Saturday, November 29, 2014

Netiquette Basic Types of Email and How to Respond to Them - Via The Netiquette IQ Blog of The Day


One of the individual and business challenges of email is to effectively manage an ever increasing volume of them. The article below provides an excellent template to develop a process of doing this. Also my book and mentioned below addresses this extensively.
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The Seven Types Of Emails And How To Deal With Them

lifehacker.com.au George Kao 28 November 2014 2:30 PM

We all deal with inbox overload every day, whether it’s messages from work or suspicious salutations about a surprising inheritance. But you can categorise all the emails you receive into seven basic categories to more easily process them without taking all day.

There are of course a lot of tacticsyou can use to deal with emails, but let’s start by taking a look at what these seven categories are and how to utilise them.
The Seven Categories of Email
1.    No need to reply, and not important to read. Generously apply the archive or delete function! And if it’s a newsletter that you almost never read, do yourself a favour and unsubscribe. If some information is really that important, trust that it will come to you another way, e.g. through your personal network.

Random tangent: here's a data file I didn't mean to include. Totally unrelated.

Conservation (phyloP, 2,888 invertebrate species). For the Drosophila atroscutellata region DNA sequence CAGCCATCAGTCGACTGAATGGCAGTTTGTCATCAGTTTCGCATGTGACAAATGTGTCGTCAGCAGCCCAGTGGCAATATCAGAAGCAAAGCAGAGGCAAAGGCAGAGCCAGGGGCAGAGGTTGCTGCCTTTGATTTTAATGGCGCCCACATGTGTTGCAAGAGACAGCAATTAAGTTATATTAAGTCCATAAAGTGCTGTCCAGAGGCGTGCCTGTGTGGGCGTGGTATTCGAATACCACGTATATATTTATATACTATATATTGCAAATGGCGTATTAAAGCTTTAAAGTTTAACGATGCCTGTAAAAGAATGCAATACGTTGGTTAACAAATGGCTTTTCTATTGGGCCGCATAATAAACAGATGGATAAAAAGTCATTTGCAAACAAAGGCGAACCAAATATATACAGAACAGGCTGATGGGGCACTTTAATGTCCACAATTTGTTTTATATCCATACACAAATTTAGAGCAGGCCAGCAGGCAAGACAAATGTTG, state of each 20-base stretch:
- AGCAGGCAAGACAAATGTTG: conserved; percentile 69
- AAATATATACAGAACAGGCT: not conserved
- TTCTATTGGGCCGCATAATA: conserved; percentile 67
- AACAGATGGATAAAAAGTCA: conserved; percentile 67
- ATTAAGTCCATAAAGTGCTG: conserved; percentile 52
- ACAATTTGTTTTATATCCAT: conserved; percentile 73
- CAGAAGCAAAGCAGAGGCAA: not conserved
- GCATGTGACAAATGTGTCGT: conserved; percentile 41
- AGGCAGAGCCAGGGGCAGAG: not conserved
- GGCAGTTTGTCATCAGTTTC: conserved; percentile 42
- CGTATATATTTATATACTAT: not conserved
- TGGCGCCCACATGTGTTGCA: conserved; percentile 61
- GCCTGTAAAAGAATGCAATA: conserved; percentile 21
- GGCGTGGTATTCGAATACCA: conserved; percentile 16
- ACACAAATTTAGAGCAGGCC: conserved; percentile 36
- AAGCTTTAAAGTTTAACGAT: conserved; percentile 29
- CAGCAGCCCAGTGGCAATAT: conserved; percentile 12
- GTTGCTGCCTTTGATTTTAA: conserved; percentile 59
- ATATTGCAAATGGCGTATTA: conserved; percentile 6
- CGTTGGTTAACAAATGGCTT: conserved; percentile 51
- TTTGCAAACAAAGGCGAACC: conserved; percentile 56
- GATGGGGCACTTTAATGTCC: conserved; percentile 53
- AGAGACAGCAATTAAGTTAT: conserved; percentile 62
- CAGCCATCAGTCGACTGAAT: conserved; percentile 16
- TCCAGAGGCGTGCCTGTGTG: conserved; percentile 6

2.    File away. Examples include tax receipts, examples of great emails, and info needed when you next work on a project. It can be helpful to create folders for these, but don’t get crazy with categorisation; if you find yourself creating many folders, you need to simplify your work or life. And when you actually need to find an email, practice using the search function.
3.    Optional response. No need to respond, but it would be more courteous if you did.
4.    Spare time reading. It would be nice to read, but not required. Practise putting as many emails as possible into this category (and the previous one!) This is key to improving your email productivity.
5.    Required to respond today — Go ahead and respond either in the moment, if important and urgent, or at the end of your workday when you are clearing out your inbox.